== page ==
You’ve got a situation where the customer has changed fundamentally across almost every category in the grocery store.
So, what we are seeing is that, as things are opening up, consumers are continuing with their changed behaviors. Click and collect is continuing to be high. It’s not falling off the cliff. Customers’ choices are continuing that of items that they bought. There’s another factor here as well, 49 million households in the United States have had 25% or more of their household income reduced.
So, consumers are changing and being forced to change even with COVID restrictions being lifted. So, what we see is, is that there will be a softening of some of these changes, that customers that we’re not doing click and collect before, did it during, many of those will continue, some of them will stop, but it’s not a wholesale a 100% return to the behaviors of before COVID.
And in fact, because of the length and the duration, we’re seeing changes to behaviors and preferences even down to the SKU level.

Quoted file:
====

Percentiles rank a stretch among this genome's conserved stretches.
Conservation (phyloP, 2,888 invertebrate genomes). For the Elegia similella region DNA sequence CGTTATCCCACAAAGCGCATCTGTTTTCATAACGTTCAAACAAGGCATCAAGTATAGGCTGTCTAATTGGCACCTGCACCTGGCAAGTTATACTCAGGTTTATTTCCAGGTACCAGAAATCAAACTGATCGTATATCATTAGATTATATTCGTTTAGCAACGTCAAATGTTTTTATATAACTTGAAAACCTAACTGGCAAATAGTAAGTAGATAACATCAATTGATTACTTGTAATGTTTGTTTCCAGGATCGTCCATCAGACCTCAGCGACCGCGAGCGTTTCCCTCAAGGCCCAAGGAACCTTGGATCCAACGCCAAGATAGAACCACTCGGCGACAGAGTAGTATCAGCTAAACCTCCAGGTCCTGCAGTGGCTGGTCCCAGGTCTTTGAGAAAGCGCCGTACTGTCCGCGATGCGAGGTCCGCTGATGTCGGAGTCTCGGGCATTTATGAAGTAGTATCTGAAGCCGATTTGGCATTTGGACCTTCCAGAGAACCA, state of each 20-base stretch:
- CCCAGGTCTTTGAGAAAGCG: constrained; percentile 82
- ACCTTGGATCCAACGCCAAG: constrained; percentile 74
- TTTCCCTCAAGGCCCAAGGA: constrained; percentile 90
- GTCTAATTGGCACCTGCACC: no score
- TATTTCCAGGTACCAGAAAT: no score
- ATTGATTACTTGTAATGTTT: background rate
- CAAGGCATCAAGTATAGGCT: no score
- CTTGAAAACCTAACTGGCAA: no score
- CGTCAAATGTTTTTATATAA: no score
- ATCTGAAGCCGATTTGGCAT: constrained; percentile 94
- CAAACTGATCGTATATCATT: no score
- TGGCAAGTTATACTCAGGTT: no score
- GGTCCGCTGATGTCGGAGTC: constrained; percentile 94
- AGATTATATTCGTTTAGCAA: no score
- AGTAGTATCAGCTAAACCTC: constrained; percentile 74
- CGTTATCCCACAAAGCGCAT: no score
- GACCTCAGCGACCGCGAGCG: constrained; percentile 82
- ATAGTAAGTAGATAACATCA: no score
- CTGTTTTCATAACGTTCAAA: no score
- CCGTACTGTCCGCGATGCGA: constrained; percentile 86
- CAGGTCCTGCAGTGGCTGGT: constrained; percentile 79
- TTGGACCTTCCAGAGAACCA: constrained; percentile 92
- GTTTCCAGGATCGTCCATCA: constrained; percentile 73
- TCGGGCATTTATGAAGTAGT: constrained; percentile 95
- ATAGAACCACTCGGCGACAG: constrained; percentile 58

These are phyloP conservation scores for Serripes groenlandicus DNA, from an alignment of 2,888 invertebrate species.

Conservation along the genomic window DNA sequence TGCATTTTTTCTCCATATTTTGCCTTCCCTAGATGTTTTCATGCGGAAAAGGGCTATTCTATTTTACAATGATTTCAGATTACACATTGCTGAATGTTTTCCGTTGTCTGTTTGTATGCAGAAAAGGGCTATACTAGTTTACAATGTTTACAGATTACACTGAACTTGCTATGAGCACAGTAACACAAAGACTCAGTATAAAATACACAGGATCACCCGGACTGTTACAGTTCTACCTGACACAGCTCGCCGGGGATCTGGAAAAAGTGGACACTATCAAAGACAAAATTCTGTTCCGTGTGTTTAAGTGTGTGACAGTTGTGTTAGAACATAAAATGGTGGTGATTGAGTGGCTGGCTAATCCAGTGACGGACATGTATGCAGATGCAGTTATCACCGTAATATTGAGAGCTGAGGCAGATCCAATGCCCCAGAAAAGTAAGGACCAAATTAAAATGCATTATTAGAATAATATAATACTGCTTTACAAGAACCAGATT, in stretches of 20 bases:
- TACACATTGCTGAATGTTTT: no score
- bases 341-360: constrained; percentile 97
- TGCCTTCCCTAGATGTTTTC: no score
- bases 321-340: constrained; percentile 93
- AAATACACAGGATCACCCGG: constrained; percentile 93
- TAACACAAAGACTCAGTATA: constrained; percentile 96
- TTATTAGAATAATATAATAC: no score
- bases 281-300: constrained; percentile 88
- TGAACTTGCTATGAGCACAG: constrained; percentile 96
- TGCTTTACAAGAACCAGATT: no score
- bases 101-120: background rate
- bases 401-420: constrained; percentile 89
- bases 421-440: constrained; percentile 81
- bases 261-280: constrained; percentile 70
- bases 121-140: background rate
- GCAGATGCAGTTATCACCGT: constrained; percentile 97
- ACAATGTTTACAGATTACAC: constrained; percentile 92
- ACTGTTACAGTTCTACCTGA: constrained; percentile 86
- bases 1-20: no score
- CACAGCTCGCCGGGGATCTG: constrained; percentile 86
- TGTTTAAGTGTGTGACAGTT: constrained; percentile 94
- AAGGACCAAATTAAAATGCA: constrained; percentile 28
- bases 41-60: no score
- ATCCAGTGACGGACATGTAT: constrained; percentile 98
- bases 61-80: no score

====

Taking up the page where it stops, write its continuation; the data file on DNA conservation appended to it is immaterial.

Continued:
The period of time during COVID provides many data points and observations that inform learning systems. So, when customers bought a substitute, that gave information to the system about what a customer would be willing to buy. So the idea of switching analysis and consumer decision trees and other aspects that are typically used as elements of any type of assortment review, and decision process, are completely different than they were before COVID.
You can’t use a switching analysis pre-COVID to do an assortment review and decision for post-COVID. So the first condition is, all of the data that you had before is less relevant because the customer has changed. The next piece of information is, is that customers have changed and the change is so rapid and dramatic, that retailers must respond rapidly.